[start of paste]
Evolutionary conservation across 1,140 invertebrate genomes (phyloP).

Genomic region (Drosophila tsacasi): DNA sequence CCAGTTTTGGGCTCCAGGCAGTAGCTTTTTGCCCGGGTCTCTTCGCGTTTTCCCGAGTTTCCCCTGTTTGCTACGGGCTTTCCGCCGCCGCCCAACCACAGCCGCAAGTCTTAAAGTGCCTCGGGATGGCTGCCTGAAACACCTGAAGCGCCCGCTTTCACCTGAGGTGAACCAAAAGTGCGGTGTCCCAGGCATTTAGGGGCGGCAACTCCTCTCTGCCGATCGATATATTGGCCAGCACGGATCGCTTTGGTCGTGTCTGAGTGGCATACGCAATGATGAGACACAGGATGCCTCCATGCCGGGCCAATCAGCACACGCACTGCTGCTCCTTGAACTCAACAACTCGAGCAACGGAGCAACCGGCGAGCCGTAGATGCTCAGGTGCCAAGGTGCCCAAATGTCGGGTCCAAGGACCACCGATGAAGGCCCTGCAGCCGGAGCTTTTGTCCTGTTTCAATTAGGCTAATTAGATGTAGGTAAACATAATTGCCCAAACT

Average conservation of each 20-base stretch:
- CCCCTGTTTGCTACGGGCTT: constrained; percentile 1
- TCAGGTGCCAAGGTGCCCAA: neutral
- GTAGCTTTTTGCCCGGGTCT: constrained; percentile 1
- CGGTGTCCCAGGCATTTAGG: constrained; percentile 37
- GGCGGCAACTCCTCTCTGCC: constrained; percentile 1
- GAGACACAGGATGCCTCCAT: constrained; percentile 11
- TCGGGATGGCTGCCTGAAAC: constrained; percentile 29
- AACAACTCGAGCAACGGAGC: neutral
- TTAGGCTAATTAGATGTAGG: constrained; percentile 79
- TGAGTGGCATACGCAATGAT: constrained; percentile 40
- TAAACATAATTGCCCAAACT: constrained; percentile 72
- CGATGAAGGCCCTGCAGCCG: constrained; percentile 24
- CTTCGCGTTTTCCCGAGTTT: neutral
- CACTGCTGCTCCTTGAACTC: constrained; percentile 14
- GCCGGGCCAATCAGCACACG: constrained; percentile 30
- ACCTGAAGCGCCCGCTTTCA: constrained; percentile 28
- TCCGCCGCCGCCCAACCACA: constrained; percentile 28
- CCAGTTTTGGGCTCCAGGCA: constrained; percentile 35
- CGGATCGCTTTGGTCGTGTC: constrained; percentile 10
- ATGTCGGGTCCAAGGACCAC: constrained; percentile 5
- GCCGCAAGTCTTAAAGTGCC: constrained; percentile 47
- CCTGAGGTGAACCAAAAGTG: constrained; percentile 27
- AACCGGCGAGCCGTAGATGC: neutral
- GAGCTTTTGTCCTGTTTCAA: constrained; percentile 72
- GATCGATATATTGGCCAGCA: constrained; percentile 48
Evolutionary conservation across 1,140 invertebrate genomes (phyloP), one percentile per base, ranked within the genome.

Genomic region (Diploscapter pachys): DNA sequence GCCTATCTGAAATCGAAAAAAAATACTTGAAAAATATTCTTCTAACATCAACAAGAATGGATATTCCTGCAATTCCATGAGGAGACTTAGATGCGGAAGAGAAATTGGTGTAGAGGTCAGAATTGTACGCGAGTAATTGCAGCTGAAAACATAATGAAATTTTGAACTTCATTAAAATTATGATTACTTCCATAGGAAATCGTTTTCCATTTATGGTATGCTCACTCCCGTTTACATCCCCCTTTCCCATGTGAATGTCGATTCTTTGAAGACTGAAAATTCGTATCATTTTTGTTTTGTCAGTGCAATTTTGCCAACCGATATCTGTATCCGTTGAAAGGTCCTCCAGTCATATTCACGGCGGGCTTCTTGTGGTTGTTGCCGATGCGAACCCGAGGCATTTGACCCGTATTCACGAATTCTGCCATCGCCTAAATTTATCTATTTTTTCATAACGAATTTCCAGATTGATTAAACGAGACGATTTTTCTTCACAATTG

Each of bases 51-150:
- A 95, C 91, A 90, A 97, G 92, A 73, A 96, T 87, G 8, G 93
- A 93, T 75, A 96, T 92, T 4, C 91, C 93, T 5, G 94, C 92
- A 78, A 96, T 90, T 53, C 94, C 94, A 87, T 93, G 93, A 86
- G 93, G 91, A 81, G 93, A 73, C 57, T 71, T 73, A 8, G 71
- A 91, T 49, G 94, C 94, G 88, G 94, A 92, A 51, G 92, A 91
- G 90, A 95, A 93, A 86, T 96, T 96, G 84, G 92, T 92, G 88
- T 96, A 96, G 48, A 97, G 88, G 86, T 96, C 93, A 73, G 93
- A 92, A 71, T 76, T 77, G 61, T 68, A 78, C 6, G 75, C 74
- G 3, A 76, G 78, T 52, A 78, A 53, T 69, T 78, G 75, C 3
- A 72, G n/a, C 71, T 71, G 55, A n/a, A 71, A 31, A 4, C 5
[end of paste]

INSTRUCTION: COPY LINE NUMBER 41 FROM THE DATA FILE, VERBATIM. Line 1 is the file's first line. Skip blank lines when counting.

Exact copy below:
- A 72, G n/a, C 71, T 71, G 55, A n/a, A 71, A 31, A 4, C 5